Book covers can be awful and they can be meh and then they can be fantastic – and I’d be lying if I said I’d never picked up a book purely because of it’s beautiful cover. With TTT this week, we highlight some of those covers we’d consider to be pieces of art, quite literally. These are all covers that I’d love to have as large versions in my own future personal library.
Books are listed by author and the cover artist, and linked to the artists’ sites where possible. Feel free to inform me if I missed something.
In 1915, Ellen N. La Motte arrived in Europe as one of the first American volunteer nurses to work in the field hospitals of World War 1. She was specialised as a Tuberculosis nurse, a keen observer and a writer unafraid of judgment. And she wrote.
The Backwash of War: The Classic Account of a First World War Field-Hospital has her observations of working in a Belgian field-hospital. And she spares nobody. Surgeons, Generals, orderlies, fellow nurses, patients, patients’ wives, and the very foundation of war-time policy – all are scrutinised under her eagle’s eye.
“Much ugliness is churned up in the wake of mighty, moving forces, and this is the backwash of war.”
I survived Hell Week. Not sure what that is? Check this post, right at the end.
I don’t really want to talk about it though. I’m pretty traumatised. Thanks to a huge amount of prayers and support and motivation from my family and friends, I survived it. I honestly did not think I would get past Tuesday.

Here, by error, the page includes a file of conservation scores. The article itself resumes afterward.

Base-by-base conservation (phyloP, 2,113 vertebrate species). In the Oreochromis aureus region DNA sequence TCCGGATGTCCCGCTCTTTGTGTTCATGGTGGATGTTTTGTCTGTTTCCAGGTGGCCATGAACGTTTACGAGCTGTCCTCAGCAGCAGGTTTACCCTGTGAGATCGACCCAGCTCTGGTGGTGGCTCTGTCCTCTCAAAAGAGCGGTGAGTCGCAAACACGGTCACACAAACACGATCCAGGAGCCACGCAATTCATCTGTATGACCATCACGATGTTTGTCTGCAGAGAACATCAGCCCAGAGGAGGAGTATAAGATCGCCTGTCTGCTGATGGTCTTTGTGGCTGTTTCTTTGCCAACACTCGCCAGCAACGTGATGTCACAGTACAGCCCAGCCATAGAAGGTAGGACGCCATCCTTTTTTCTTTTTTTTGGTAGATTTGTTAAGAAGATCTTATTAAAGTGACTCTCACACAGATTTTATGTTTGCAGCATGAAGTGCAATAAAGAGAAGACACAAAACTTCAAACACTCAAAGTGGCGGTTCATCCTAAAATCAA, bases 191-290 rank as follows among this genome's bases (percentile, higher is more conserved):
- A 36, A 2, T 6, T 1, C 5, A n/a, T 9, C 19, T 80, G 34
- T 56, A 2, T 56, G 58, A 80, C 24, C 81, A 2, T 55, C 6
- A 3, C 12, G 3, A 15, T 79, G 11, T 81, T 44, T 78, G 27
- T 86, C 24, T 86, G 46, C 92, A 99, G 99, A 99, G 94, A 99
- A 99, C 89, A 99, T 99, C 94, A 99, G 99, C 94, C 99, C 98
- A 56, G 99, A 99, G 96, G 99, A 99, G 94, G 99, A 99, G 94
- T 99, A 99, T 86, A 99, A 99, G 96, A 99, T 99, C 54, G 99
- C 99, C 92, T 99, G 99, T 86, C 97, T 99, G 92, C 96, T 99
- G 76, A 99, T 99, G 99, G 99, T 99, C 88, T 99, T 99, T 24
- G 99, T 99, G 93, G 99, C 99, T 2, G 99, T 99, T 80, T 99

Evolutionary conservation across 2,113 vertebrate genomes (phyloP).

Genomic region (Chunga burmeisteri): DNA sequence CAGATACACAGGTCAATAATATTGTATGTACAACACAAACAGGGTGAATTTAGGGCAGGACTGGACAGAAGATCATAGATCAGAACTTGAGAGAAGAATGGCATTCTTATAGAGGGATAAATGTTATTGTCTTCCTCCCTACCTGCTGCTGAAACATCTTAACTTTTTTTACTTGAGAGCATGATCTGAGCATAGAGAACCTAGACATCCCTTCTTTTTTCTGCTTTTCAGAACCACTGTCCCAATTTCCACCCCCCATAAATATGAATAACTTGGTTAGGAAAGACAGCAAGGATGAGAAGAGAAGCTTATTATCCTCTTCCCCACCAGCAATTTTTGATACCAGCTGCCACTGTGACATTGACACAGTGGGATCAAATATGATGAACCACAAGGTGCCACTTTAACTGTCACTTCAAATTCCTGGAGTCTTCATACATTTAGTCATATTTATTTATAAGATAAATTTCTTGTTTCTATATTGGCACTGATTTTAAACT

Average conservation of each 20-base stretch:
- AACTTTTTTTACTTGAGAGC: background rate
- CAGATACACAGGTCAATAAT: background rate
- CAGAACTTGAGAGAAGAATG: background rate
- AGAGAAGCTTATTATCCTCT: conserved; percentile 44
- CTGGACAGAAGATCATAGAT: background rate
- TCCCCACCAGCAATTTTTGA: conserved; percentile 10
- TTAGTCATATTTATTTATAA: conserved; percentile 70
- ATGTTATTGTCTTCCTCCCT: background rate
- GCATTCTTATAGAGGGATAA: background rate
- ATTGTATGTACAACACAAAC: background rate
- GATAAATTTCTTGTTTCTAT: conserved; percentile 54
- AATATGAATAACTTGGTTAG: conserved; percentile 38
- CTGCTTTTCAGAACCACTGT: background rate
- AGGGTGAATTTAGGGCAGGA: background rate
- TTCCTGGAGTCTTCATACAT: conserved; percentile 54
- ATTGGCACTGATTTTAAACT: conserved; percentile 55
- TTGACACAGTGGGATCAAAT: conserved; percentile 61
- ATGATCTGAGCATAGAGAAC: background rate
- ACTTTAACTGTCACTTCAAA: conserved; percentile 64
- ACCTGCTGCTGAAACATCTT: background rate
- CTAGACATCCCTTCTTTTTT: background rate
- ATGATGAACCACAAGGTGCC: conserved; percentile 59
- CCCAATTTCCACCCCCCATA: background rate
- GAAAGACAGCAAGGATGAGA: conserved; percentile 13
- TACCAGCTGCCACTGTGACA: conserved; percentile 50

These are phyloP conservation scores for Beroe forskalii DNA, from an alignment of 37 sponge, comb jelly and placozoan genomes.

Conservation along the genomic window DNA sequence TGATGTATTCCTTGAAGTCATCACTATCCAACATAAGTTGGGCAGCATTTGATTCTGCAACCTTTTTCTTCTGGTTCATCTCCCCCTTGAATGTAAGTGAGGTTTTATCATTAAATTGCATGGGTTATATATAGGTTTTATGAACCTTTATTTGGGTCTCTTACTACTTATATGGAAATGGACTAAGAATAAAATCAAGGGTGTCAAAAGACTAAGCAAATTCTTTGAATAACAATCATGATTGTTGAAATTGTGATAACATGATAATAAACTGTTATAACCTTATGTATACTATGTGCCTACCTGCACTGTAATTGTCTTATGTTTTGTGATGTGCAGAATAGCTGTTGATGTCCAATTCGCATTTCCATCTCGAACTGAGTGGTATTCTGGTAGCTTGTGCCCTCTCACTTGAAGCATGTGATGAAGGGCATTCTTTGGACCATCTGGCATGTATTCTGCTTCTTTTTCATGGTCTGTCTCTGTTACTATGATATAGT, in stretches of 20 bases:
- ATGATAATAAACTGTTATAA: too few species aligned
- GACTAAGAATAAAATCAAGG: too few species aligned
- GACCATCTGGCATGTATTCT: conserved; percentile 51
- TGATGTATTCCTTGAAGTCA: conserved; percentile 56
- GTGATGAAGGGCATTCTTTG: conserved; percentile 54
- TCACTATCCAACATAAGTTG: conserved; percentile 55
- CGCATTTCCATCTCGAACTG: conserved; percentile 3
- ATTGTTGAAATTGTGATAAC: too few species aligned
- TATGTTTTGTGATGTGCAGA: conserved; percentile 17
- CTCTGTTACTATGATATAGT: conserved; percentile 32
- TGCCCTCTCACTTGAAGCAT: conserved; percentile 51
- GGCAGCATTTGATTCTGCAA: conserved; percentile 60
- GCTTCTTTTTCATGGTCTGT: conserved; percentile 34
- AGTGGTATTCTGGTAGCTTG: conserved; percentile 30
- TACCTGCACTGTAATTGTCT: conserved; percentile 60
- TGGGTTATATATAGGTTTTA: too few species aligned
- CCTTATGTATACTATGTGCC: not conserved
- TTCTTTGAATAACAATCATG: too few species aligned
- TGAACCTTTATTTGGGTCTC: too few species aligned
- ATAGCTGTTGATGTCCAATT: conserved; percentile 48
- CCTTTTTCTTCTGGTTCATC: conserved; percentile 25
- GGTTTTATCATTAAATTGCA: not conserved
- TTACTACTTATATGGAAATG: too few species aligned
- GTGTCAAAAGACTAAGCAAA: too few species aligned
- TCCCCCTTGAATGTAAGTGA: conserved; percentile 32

My worst subjects, Surgery and Orthopaedics, went really well. My best subjects, Ophthalmology and Anaesthetics went REALLY badly. We only get our results in like a century though.
Exactly one year ago today, I disembarked Semester at Sea’s MV Explorer in Barcelona. I can’t believe it’s been a year. I miss falling asleep on the rocking ocean. I miss the countries – all of them. It was a great experience.
Watch this spoken word by Stephen Brown, whom I met in the Illness Narratives course we both took on the ship. I tear up every time I watch this. It is the best representation of that voyage. Transcript below.
I really hope that Christine, Laura and Cayce won’t mind, but I’m combining Bookish (and not so Bookish) Thoughts and LGBT Month this week. I really have little to no time to write more with these dumb exams!
April is LGBT-month with LauraPlusBooks and FightingDreamer. Although I am studying VERY HARD (I really am), I wanted to get this post in really quickly. I realised a while ago that I haven’t read that many LGBT books. I’ve read quite a few where a secondary character is LGBT (The Mortal Instruments, Mara Dyer, etc) and quite a few short-story collections, like Yes, I am! and OMG QUEER. Then there was Every Day (which is kind of, I don’t know, pansexual?) and Luna.
Recently I read Aristotle and Dante Discover the Secrets of the Universe by Benjamin Alire Saenz. It was incredible (not quite a five-star read, due to some issues I have with the final bit of the book) and while reading I kept thinking how this narrative felt to me like a revolution not only in LGBT writing, but YA in general.
I know there isn’t supposed to be a superlative for unique, but anyways! This week with Top Ten Tuesday we discuss the most unique books we have read, be it because of the characters, the way it was written or the approach to the setting.
This week with Top Ten Tuesday we discuss gateway books – those books that introduced us to new aspects of the magic of reading! I love this idea and had to force myself to stop at ten!